Analytic Review of “Grapes of Wrath”
History 258

Nov. 21/01

Grapes of Wrath, the epic novel written by John Steinbeck, captures the travesty and tragedies of the “Great Depression.” Chronicling the travels of a displaced Oklahoma family, the “Joads,” Steinbeck captures many of the historical moods and thinking of the era. Steinbeck weaves a tale purposely driven towards the bourgeois classes of the United States. Steinbeck’s novel is not then just a tale copied and dramatized after the emigrant travails of the period, but also one of ideological and propagandist proportions. Using the “Joads,” and particularly “Tom” and “Casy,” Steinbeck explores themes and political changes that were evident in American culture in the nineteen-thirties. Themes such as: capitalist critique and Marxism, philosophical collectivism/communitarianism, spiritual transcendentalism, and emerging environmental concerns. Steinbeck’s novel could be seen as a text that illustrates the transition in American social thought, from a rugged individualism and corporatism towards the modern welfare state. However, Steinbeck’s novel still seems to partake in the American historical tradition. His critiques are at times diluted and contradictory. All these aspects of Steinbeck’s work will be considered, while trying to keep in mind the relation of the book to American history and tradition, including American myth.

The novel takes place during the American “Great Depression,” where millions of people felt the affects of one of the greatest economic crises in world history. For example, between 1910 and 1950 over one million farmers and agricultural workers left the Great Plains.[1] Oklahoma, the home of the fictional “Joads,” alone lost 55% of its agricultural labour force in this period.[2] The “Joads” being a part of this 55% migrated west to the promised land of California. Steinbeck wrote the novel in this context of scarcity and social tumult. The novel itself took five months to produce[3] and the summer and fall of 1938 to research[4]. Steinbeck seems to have been exhausted and changed by his writing of the novel, refusing to ever write again on the subject,[5] much to the consternation of fans. Steinbeck seemed to have fulfilled his explicit purpose in rejecting a second volume.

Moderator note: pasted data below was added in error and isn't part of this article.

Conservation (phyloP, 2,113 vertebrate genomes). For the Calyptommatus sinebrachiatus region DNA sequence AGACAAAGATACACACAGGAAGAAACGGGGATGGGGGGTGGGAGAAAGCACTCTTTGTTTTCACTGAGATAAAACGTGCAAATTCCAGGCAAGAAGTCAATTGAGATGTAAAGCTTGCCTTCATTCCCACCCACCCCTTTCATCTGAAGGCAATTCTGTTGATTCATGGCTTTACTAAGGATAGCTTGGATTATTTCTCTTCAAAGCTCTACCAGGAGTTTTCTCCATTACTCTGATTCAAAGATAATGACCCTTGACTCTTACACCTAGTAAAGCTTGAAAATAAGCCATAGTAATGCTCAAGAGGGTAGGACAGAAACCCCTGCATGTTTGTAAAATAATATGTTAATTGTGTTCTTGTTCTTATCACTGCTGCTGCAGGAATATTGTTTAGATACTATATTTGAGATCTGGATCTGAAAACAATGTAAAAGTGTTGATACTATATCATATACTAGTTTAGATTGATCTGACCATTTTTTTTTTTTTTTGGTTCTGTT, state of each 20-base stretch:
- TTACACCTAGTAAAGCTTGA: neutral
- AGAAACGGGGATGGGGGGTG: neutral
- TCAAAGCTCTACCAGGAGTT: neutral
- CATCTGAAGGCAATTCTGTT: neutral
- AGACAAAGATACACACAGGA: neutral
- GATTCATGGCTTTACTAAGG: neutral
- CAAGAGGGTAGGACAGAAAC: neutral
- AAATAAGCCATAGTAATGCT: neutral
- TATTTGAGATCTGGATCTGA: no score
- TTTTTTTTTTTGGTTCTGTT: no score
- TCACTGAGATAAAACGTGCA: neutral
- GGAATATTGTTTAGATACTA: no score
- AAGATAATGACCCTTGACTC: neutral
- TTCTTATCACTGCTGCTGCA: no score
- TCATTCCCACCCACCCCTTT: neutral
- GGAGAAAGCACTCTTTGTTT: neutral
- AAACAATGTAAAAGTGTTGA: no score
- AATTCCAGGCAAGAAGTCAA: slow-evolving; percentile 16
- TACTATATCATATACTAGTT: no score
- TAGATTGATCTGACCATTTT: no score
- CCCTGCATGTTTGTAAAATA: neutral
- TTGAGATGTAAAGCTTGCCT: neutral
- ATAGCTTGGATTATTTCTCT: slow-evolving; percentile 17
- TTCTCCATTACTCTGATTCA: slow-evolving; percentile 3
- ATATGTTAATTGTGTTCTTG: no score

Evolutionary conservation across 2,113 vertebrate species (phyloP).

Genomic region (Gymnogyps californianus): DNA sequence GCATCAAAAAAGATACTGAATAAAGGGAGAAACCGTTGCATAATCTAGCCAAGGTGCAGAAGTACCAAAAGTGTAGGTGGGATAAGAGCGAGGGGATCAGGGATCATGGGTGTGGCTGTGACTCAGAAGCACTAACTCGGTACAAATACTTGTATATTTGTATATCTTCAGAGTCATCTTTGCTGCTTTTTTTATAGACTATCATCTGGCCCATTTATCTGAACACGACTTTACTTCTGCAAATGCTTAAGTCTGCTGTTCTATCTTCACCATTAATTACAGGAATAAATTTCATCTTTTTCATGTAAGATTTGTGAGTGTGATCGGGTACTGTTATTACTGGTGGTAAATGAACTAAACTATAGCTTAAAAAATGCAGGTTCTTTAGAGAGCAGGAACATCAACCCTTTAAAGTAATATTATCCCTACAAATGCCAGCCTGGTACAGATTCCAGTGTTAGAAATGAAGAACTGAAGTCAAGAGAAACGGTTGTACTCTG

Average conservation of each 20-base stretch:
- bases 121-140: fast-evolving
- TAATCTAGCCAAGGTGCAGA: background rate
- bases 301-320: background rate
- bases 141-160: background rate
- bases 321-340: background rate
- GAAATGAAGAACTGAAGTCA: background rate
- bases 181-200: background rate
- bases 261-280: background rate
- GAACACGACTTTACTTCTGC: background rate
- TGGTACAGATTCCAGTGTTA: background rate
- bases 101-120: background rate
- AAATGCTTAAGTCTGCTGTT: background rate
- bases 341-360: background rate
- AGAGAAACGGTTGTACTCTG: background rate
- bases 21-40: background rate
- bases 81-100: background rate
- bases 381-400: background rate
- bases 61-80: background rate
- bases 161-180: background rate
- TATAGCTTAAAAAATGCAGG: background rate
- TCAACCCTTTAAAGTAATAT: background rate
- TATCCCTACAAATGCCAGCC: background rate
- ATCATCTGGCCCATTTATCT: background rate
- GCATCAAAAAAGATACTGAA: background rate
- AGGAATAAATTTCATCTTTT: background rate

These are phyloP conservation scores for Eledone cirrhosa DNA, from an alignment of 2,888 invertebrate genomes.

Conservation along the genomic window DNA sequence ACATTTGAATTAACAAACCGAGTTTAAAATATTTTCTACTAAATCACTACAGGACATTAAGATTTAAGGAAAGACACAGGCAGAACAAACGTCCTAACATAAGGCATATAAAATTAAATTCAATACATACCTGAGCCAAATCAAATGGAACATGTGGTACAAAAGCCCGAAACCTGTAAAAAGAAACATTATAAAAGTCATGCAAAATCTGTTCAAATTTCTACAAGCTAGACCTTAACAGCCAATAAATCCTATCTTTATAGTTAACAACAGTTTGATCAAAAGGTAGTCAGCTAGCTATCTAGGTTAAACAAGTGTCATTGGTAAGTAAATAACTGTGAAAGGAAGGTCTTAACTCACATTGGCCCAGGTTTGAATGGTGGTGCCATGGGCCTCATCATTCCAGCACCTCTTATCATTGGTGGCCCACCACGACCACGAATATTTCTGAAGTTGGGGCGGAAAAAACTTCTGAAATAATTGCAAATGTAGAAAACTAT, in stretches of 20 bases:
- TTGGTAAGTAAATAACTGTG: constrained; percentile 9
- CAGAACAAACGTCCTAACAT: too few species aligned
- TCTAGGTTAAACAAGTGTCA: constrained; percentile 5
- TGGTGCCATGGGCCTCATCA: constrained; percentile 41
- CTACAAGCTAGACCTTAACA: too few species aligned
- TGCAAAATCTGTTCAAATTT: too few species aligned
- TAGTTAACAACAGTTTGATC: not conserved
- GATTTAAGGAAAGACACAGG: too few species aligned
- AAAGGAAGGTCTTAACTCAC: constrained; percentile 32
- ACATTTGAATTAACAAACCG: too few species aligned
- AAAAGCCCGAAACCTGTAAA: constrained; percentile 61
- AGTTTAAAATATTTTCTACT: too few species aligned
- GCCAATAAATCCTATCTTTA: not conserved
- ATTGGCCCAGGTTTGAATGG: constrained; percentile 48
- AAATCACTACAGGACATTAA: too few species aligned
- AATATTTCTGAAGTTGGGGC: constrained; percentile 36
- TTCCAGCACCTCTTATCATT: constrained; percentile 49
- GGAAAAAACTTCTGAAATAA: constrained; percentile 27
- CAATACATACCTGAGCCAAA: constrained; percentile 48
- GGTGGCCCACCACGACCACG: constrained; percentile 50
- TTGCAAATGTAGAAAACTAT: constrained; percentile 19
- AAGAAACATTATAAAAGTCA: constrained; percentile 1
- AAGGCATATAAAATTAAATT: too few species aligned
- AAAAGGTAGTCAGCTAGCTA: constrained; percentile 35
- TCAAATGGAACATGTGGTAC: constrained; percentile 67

Steinbeck’s novel was not only a work paralleling American history (an oft disputed claim, to be explored later), but also a work designed to influence public opinion. As propaganda, it cannot be simply analyzed for historical content, but also its ideological implications, which as well have historical value, giving a picture of ideological convictions of the day. While this will be explored in more detail later, Steinbeck’s writing was meant to elicit the compassion and action of the American public for the thousands of people displaced by the Depression. In regards to the poor, he wrote, “The writer can only write about what he admires, and since our race admires gallantry, the writer will deal with it where he finds it. He finds it in the struggling poor now.”[6] Steinbeck, wanting to influence public opinion in favour of the poor, had struggles in writing the book. While the artist is always in a tug of war to maintain his artistic integrity against the audience, this tension particularly affected Steinbeck. Writing to influence public opinion, Steinback was forced to take into account the nature of his audience. The audience was middle class Americans who had the education and leisure opportunities to both read and understand his book. Nicholas Visser wrote that, “The strategies of The Grapes of Wrath derive from Steinbeck’s understanding of what audience he was addressing and in what relation to it he wished to stand.”[7] Given this situation, Steinbeck had to guard against outright revolutionary propaganda. Steinbeck, as a social commentator, could only write so much as the reader could handle. If he were to shock the reader with Marxist rhetoric, he would be labeled a “red.” However, if he did not engage and challenge the reader, his work would be useless as social commentary. This tension informed and guided the book so much so, that contradictions seem to be evident, if not expected.

Works of fiction often do not have to follow the same degree of reality that is expected of historians. They are obviously given some dramatic license, less all of fiction being relegated to dramatized history. However, works of fiction that seek to also